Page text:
However, this will require more effort and commitment from you during the first few months. You see – Papillons have small bladders because they’re, well, small dogs. So as puppies going through house-training, they need to be taken outside far more often than other dog breeds.
In fact, you’ll probably need to take them out to potty every 30 minutes or so throughout the day. For the first few months, it’ll seem like all you’re ever doing is taking your Papillon outside to answer nature’s calling. However, that’s exactly how it should feel.
It may be time consuming in the beginning, but just know that this will end really soon. But don’t stress out about it too much. There is light at the end of the tunnel.
5. High intelligence means they might outsmart you at times.
Never underestimate a Papillon – no matter how adorable and innocent they may seem. These dogs are a lot smarter than they seem. Take this one Papillon, for example.
The owner says that her brother likes to make it difficult for the dog to “earn” a treat. In other words, he’ll request a whole arsenal of tricks or commands before he hands over the dog’s favorite treat. But, her Papillon isn’t having any of it.
The dog will pretend to lose interest and drift away towards the ball. Naturally, the brother puts down the treat and moves towards the ball because he assumes she wants to play catch now. However, as soon as he’s far enough away, her dog dashes towards the treat.
If that’s not a smart dog, I don’t know what is. So if you really want a Papillon, you’ll need to be ready to deal with these intelligent antics.
6. Papillons will be sassy and stubborn at times.
Papillons, with their delicate appearance and elegant ears, might look like canine royalty, but many of them can have an attitude at times! These little dogs pack a punch of personality, often described as “sassy” and “independent.”
If they don’t want to do something, they simply won’t do it. In fact, no amount of praise, treats or toys will move them. One Papillon owner claims her dog will sit on walks and refuse to move until she turns in the direction the dog wants to go.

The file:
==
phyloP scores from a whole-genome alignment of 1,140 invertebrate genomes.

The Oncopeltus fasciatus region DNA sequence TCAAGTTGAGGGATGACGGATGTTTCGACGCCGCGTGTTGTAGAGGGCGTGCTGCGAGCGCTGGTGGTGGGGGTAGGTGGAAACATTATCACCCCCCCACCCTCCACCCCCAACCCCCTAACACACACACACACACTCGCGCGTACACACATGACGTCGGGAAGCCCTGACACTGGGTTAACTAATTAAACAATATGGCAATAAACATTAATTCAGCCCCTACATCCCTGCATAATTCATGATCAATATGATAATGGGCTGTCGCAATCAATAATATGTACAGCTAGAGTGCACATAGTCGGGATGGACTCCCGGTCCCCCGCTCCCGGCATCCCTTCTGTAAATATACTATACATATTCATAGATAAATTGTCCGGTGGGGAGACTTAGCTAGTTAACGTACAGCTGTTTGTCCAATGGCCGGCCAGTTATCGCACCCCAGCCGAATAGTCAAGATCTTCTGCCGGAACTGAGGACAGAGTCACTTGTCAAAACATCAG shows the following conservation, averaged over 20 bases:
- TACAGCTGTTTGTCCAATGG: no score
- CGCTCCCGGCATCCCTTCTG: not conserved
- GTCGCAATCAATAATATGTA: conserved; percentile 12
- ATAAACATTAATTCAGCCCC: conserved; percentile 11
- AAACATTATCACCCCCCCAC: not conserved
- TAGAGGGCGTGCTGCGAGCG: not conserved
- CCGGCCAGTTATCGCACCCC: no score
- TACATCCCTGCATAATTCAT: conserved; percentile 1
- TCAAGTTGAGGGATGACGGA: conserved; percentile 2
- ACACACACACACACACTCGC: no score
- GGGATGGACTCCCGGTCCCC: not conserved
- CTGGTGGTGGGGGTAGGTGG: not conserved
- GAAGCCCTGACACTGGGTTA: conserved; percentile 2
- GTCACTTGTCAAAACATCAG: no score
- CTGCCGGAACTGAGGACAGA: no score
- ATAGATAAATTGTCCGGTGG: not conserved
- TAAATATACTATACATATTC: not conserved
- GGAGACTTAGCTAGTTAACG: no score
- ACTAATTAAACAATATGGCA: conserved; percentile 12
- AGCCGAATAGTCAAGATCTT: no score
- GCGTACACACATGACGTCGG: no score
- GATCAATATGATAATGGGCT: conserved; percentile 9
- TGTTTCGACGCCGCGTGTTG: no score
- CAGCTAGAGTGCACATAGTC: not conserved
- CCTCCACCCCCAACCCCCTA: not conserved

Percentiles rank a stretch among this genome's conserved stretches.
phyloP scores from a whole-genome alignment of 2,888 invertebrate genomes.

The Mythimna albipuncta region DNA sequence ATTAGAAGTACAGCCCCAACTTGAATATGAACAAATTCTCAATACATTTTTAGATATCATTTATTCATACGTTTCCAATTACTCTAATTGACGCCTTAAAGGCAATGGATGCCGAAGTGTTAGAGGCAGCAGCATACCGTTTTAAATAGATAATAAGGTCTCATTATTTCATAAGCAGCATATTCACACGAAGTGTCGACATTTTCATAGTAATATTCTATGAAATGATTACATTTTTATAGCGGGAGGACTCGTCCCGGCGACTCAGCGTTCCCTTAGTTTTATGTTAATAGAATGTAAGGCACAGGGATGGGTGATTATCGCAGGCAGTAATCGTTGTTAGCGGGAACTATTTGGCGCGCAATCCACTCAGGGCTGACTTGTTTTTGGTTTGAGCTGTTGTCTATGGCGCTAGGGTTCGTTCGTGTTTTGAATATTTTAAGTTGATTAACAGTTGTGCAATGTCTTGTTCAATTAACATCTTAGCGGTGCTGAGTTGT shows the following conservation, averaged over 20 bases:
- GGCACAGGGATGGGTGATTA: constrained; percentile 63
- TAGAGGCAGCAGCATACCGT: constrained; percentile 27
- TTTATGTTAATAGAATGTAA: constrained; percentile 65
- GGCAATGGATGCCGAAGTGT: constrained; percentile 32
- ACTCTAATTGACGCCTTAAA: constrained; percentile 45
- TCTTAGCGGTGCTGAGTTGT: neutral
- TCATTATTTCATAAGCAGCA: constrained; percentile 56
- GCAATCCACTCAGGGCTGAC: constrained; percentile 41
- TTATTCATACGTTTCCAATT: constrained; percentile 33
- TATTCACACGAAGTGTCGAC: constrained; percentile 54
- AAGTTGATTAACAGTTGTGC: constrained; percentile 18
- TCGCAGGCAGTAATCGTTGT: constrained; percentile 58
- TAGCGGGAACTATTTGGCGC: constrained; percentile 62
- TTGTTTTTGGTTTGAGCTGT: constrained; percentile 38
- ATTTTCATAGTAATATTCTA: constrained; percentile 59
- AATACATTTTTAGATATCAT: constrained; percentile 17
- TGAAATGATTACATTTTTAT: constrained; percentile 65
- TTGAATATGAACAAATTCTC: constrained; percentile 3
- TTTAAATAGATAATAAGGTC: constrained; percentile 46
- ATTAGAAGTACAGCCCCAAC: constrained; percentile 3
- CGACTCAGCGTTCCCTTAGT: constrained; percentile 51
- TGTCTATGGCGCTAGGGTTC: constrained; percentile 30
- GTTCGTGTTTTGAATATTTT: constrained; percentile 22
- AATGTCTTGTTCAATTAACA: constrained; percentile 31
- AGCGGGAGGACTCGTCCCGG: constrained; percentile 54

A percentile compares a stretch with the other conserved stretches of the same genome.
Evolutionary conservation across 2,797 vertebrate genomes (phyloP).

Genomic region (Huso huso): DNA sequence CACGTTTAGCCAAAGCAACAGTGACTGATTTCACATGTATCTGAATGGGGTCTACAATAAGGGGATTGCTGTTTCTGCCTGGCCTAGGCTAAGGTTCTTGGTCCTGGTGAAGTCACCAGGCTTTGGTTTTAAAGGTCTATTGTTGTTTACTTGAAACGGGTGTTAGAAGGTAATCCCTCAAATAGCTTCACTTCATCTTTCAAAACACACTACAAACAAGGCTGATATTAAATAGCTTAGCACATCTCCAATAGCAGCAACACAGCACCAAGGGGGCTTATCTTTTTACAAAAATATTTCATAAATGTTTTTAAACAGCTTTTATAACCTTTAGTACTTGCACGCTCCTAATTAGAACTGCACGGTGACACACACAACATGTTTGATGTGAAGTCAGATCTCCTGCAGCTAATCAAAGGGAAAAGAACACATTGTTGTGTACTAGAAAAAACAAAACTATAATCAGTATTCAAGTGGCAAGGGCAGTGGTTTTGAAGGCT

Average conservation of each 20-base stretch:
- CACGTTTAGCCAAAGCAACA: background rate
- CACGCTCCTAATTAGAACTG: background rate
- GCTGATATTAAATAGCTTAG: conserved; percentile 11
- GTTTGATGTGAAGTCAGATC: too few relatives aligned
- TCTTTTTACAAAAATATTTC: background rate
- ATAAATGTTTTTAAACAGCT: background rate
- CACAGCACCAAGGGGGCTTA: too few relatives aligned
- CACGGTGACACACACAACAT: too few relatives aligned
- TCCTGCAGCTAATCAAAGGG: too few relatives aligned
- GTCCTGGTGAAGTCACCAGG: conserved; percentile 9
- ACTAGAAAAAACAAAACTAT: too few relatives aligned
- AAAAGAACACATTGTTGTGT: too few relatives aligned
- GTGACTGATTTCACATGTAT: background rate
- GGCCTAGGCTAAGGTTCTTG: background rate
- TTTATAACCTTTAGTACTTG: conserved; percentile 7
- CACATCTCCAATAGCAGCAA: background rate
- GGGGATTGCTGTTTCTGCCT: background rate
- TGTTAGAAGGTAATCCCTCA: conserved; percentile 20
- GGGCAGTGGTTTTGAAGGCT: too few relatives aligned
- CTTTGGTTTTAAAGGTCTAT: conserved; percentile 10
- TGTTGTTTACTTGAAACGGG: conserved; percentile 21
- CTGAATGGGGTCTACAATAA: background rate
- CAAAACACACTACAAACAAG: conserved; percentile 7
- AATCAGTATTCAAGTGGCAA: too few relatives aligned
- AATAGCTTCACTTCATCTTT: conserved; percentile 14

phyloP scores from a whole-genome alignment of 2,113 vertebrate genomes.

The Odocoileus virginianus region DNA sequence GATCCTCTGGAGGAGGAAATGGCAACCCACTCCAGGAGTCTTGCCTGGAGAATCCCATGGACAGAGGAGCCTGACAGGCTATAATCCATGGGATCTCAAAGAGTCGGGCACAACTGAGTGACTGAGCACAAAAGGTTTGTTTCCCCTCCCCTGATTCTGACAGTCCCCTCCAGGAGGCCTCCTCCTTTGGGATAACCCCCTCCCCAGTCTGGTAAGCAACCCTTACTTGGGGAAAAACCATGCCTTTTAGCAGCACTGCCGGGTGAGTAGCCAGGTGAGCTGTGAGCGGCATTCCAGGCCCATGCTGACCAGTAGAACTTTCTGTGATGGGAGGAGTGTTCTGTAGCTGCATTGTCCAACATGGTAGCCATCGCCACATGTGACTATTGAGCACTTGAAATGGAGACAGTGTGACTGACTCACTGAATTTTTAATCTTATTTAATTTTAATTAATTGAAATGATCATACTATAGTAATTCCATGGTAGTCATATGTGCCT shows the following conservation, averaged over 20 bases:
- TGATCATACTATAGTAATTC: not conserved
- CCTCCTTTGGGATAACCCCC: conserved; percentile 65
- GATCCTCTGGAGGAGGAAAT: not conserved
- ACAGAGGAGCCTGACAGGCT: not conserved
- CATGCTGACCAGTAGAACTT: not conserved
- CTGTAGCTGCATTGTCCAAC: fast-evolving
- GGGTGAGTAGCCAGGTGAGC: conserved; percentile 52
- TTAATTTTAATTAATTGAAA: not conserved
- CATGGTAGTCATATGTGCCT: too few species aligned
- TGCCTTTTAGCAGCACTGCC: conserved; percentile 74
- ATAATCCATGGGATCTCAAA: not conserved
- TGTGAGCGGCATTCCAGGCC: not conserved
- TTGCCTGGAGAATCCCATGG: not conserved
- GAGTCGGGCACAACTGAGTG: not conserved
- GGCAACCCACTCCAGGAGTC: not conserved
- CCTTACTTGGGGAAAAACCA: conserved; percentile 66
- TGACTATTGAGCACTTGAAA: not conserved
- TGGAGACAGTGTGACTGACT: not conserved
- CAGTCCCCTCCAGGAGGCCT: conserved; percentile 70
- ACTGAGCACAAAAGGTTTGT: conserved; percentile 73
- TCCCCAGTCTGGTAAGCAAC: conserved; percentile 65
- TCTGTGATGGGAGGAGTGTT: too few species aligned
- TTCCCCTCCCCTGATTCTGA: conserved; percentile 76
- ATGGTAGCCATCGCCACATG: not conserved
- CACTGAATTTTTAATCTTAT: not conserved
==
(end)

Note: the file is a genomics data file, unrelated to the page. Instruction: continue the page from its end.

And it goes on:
When a Papillon decides they don’t want to do something, it’s like hitting a fluffy brick wall. They’re not afraid to let you know what they think, with a well-timed bark, a mischievous act or sit-down protest.
However, this sass and stubbornness, while challenging, also make them unique. It’s not just a dog you’re bringing home; it’s a character.
Training and patience are key, but remember to appreciate their spirited nature – it’s what makes every day with a Papillon a wonderful adventure.
7. A Papillon will NEED human attention and interaction.
Papillons might be small in size, but their need for human attention is huge. Here’s the thing – dogs were specifically bred to herd, to hunt and retrieve, to guard people or property, and much more.
The Papillon? They were bred to be companions to humans. In fact, that’s their entire purpose. Needless to say, that’s the reason why they need plenty of human interaction.
They’re a dog-friendly breed, but won’t be happy or well-adjusted without a considerable amount of your time, attention, and presence. These dogs aren’t ideal for busy owners that need to leave their dogs alone for several hours every day.
So if that’s you, I’d strongly urge you to consider another breed. These dogs thrive when they’re the center of attention and get to spend a lot of time with their owners..
8. Not all Papillons are guaranteed to be velcro dogs that love to cuddle.
When you think of Papillons, you might imagine a cuddly little lap dog that’s stuck to your side like a piece of confetti after a New Years Eve party. But I’m sorry to say, not all Papillons are born to be velcro dogs.